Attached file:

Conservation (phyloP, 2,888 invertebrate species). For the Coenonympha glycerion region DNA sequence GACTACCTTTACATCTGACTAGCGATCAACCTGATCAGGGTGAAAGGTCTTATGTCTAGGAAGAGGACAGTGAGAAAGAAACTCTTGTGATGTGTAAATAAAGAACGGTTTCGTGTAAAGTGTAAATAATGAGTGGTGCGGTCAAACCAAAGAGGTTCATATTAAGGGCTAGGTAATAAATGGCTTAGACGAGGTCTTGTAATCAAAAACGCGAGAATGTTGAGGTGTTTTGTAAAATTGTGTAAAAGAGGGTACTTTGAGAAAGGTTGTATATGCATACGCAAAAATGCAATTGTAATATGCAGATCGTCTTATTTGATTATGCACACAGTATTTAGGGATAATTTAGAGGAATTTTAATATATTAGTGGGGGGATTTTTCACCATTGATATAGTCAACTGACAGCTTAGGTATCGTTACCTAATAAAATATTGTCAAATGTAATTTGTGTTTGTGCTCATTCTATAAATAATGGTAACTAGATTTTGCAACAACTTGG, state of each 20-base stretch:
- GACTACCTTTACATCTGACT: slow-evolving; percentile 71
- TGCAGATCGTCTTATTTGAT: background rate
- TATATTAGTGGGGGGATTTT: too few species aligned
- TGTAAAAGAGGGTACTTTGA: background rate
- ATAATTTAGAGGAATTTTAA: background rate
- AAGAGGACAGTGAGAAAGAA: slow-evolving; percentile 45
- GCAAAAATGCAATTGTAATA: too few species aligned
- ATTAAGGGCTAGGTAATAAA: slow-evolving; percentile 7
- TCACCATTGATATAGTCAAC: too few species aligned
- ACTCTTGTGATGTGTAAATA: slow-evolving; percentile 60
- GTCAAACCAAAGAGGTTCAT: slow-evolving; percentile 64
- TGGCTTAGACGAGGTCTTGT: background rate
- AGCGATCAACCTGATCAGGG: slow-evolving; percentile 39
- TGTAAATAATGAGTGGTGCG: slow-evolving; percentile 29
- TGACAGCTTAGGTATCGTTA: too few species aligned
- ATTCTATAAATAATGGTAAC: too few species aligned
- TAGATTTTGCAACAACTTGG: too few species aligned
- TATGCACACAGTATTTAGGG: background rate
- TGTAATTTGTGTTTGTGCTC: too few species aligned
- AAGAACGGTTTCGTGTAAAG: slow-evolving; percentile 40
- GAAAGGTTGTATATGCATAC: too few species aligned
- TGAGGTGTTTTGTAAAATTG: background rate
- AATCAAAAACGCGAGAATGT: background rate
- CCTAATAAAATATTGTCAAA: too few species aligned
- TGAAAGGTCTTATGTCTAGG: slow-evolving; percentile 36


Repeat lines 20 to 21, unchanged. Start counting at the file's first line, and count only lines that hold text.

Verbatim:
- TGTAATTTGTGTTTGTGCTC: too few species aligned
- AAGAACGGTTTCGTGTAAAG: slow-evolving; percentile 40